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Hey Paolo Meets: Dr William Peterson
With an impressive resume and colourful history, Dr. William Peterson’s professional body of work is as colorful and rich as his personal life story. Born and raised in America, he has worked and lived in various parts of the world but eventually landed here in Adelaide where he discovered his newfound “home away from home” while working as a Drama Arts professor at the Flinders University.
Hey Paolo: How did you start in the field of Drama Arts?
It just started with some acting classes at the American Conservatory Theatre in San Francisco which used to do crazy Stanislavski training and it was badly taught at that time.
I also lived in England for a year in the early 80s and among many things, I’d also decided to try applying and auditioning at the Royal Academy of Dramatic Arts (RADA). As we all know, every other famous person in the UK acting circles has gone to RADA. It was ridiculous to think I’d ever get in — I actually didn’t get in.
When I moved back to San Francisco, my friends and I started a theatre company and we started recruiting people. We did an all-male production of the lonesco absurdist play “The Bald Soprano.” It ran for weeks and I got us reviewed. We also got ourselves a non-profit status as an organization. I discovered that I was enjoying it — it was so fun. That made me think: this is pretty great. Wouldn’t it be wonderful if we get paid to do this everyday?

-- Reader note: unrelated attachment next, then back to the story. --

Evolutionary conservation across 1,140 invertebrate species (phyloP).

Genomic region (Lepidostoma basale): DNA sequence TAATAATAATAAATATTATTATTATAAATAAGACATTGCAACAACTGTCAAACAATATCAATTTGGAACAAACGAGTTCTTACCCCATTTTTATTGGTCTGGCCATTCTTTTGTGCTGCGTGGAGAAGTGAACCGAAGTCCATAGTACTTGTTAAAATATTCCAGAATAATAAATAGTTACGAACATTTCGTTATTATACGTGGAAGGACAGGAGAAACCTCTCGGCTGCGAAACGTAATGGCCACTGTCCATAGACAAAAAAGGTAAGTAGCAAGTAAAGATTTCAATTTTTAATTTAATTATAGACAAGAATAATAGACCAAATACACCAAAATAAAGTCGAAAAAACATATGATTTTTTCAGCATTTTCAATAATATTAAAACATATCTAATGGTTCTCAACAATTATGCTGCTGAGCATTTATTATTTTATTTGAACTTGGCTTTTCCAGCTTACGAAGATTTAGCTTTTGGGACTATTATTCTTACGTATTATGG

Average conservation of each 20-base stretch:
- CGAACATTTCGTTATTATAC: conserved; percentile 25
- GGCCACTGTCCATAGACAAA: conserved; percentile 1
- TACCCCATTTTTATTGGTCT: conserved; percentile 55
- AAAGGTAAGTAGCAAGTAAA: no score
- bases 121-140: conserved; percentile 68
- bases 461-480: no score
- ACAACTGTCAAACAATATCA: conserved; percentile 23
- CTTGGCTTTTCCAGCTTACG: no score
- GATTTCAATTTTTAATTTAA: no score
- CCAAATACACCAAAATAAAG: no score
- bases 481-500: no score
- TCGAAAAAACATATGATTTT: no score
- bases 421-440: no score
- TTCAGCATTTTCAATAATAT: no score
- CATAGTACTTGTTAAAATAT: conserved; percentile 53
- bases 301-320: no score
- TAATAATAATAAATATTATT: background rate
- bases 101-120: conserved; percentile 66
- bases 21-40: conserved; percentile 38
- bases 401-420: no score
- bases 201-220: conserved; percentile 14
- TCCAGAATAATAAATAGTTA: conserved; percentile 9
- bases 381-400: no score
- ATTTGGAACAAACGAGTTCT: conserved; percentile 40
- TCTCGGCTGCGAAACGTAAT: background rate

I got Masters training in acting (M.A., Dramatic Arts, San Diego State University) and eventually received my Ph.D. (Ph.D., Dramatic Arts, University of Texas at Austin).
Hey Paolo: How did you build a career in Asia?
In 1991, not a lot of people from the West knew much about Singapore. But the National University of Singapore wanted to hire someone from overseas and I was one of probably just a few applicants at that time. I got the job and spent three years living there.
I looked at the university’s curriculum and there was no Asian content and it was very Western-focused at that time. I asked: “We’re not teaching any Asian content. If you don’t want to teach it and you don’t mind some white guy teaching it, I’ll do it.”
I would travel outside Singapore during the weekends and I’d go to nearby Asian destinations such as Sumatra, Bali, Thailand, Malaysia, etc. where I’d work almost like an ethnographer taking photos, writing notes, and meeting people. I wasn’t trained to do that kind of research but I just started doing it. Eventually, I became educated in traditional Southeast Asian art forms especially in Malaysia, Thailand, Indonesia, Singapore, etc. I’ve personally experienced all of them as a spectator while most of the time in the West, they are usually taught by people who have never personally seen them.
From Singapore, I moved to New Zealand for three years and went back to the US.
I also started doing my research in the Philippines back in 2001. It was at the University of the Philippines (UP) and connected with the People’s Educational Theater Association (PETA) where I met many cool people. I initially started writing about PETA and activism. But I thought, there’s nothing anymore new to write about. I came back to the Philippines a few years later to look at how the traditional Christian-rooted religious Senakulo ceremonies work, specifically the Moriones festival in Marinduque, Philippines.
Hey Paolo: Why move to South Australia?